Review | The Lion King | 2019
The trend of Disney remaking its animated classics shows no signs of slowing down as The Lion King stands poised to become one of 2019's biggest box office hits. While it would be a misnomer to refer to the new Lion King as a "live action" remake, the photo-realistic special effects create the illusion that we're watching real animals coming to life on screen to tell the familiar story.Aladdin, this year's other live action remake, in that it is competently directed and reasonably well-designed, but it's plagued by such a mind-numbing sense of redundancy that one can't help but wonder - "what's the point?"
The original animated film holds a special place in the hearts of many of us who grew up in the 1990s, and it remains one of Disney's finest achievements of the era. The remake brings very little new to the table - adding a few lines of dialogue here, a reworked song there, but for the most part this new Lion King is content to be a shot-for-shot remake of its predecessor, hitting all the familiar notes fans of the original have come to expect but offering nothing new of any real note. The more realistic animation is certainly eye-popping, but the characters lose something in their transition to more life-like incarnations. They're less expressive and engaging as "real" animals; as such, the film lacks the emotional core that made the original so endearing.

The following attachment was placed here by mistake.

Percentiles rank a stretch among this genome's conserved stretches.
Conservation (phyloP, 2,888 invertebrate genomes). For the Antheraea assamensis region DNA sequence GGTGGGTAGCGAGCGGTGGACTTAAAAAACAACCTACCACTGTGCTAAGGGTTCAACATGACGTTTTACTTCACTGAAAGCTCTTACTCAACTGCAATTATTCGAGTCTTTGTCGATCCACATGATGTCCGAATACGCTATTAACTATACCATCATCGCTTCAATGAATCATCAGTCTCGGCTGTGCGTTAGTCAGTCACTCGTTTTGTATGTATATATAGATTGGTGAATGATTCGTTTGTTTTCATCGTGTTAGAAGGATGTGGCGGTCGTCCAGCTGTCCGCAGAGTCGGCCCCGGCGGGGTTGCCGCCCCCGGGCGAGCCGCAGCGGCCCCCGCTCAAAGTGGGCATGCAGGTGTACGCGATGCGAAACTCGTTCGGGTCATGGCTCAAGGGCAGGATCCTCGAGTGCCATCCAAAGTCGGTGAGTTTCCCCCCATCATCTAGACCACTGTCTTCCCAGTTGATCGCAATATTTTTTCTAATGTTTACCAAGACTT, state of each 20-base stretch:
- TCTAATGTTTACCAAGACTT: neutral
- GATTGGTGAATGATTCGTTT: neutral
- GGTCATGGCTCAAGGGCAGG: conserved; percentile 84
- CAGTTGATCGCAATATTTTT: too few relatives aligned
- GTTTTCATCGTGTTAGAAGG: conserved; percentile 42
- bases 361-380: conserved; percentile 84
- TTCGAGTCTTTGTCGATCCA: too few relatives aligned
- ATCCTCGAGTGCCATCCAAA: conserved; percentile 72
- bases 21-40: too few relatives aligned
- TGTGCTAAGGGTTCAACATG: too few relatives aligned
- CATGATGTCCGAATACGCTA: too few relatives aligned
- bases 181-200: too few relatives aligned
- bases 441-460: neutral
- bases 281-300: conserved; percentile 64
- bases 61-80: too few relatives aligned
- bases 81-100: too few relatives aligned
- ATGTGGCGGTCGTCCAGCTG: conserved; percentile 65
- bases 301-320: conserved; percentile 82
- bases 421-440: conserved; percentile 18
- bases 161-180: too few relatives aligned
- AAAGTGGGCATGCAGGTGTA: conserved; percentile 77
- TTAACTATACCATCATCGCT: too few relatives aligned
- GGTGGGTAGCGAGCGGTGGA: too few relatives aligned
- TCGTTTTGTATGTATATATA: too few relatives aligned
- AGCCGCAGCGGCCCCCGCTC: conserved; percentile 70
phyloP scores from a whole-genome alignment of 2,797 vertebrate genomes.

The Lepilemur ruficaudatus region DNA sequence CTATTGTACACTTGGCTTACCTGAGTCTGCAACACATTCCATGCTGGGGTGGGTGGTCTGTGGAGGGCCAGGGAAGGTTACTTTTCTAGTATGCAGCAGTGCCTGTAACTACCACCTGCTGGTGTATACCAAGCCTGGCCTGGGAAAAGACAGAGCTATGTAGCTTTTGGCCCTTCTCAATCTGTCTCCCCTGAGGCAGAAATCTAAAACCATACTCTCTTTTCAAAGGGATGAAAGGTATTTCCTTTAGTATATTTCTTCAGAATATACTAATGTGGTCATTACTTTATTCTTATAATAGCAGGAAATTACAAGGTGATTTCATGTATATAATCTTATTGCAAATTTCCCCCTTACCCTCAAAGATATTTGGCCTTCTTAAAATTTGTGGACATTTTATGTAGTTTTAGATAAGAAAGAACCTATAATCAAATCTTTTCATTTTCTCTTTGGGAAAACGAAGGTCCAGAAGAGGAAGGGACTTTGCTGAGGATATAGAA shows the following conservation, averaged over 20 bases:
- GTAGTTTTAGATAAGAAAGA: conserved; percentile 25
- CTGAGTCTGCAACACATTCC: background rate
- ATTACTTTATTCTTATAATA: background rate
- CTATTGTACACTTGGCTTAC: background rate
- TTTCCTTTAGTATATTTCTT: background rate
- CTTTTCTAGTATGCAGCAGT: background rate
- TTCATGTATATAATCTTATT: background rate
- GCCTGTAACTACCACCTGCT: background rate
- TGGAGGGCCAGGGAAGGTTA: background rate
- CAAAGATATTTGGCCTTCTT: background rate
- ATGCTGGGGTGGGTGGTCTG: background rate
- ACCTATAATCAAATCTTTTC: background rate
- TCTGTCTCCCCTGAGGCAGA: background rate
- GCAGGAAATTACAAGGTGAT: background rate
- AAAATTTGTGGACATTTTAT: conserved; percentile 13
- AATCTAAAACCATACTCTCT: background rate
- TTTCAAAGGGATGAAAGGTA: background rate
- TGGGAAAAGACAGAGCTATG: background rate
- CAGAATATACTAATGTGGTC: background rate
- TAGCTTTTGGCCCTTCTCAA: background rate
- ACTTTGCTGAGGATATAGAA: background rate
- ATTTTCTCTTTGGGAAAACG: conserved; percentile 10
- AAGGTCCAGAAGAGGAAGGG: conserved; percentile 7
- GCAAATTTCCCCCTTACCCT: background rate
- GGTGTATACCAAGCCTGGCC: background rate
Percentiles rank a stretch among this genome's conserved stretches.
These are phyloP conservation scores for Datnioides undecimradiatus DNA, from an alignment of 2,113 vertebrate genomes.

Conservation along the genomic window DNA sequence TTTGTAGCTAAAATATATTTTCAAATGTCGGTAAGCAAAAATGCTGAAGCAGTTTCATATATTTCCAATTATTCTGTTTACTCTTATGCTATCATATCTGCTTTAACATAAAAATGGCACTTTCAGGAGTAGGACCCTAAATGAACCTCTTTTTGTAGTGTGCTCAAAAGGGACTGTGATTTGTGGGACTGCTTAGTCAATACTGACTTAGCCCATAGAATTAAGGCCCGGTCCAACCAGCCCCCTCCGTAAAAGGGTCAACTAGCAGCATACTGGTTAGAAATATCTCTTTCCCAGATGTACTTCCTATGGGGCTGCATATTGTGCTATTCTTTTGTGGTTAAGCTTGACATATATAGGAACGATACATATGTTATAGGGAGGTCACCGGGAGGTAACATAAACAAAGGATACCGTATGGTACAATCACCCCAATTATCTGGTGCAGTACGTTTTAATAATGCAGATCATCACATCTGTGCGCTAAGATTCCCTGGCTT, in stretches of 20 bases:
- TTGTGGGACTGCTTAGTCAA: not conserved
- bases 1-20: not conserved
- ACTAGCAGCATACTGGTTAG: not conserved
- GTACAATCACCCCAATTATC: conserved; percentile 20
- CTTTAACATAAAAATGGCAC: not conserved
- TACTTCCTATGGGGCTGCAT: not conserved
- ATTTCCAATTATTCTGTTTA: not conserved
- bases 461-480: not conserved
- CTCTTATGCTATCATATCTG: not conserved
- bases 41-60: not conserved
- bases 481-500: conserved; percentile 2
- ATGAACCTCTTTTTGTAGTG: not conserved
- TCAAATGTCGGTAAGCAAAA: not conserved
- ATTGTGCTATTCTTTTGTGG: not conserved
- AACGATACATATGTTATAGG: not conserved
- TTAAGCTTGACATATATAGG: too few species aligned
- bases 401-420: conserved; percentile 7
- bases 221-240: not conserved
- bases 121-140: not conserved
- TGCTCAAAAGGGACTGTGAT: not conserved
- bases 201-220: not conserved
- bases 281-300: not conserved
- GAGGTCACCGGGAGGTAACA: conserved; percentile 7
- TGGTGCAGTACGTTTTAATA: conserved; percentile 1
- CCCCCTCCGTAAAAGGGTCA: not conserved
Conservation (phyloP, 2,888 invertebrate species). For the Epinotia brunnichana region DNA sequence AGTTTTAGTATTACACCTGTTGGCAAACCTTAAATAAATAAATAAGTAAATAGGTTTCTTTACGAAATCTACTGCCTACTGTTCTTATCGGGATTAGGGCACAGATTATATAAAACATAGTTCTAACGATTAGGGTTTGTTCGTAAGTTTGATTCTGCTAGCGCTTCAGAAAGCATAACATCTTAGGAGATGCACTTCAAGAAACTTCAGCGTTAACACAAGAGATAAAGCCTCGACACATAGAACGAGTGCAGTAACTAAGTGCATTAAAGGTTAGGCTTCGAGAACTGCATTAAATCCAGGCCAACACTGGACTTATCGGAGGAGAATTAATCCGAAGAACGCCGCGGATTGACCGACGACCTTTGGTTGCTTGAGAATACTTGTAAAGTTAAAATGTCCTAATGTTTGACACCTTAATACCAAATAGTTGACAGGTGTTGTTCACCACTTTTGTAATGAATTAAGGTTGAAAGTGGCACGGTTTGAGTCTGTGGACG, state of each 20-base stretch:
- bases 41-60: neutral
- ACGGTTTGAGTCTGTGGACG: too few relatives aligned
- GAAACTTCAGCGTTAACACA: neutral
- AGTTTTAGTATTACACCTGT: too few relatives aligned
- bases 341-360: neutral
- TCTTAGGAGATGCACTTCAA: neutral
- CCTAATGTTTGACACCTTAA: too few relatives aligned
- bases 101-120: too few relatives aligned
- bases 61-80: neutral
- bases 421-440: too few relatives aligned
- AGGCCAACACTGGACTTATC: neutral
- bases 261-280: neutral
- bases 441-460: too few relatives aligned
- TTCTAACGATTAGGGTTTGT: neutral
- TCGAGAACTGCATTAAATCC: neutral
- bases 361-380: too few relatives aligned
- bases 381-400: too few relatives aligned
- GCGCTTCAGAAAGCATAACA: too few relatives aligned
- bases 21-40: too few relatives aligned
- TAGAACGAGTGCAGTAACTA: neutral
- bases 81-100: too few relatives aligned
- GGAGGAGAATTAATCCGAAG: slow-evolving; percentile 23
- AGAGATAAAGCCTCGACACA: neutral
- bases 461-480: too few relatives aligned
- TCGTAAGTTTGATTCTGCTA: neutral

In fact, the entire film lacks a certain elegance in its translation to photo-real animation. For all the epic vistas the film shows us, it's impossible not to recall its animated counterpart, and the way in which the colorful drawings of the original Lion King expressed the emotions and feelings of the narrative with such grace. This new Lion King is often thuddingly literal - simply tracking characters trotting through musical numbers rather than bursting into swirls of color and song. For a film full of such breathtakingly real images, the musical numbers are often flatly staged, the realism constantly undercutting the story's vibrant emotions and narrative drive.
Director Jon Favreau (who also directed Disney's excellent remake of The Jungle Book) wants to make sure we remember the original film, constantly tapping into fond memories and nostalgia for his audience's childhoods. But rather than recalling the things we love and pushing it into new, uncharted territory, he simply carbon copies what we've already seen. It reminded me of Gus Van Sant's ill-fated 1999 remake of Alfred Hitchcock's Psycho - all the familiar ingredients are there, but the spirit and the heart that made the original great are completely missing. Taken on its own merits, it's completely fine - a mildly engaging adventure about a young lion discovering his destiny as the leader of his people with some amusing comic relief. But audiences would be better off watching the original animated film instead, a classic that will continue to endure long after this "live action" trend has faded from our collective memories.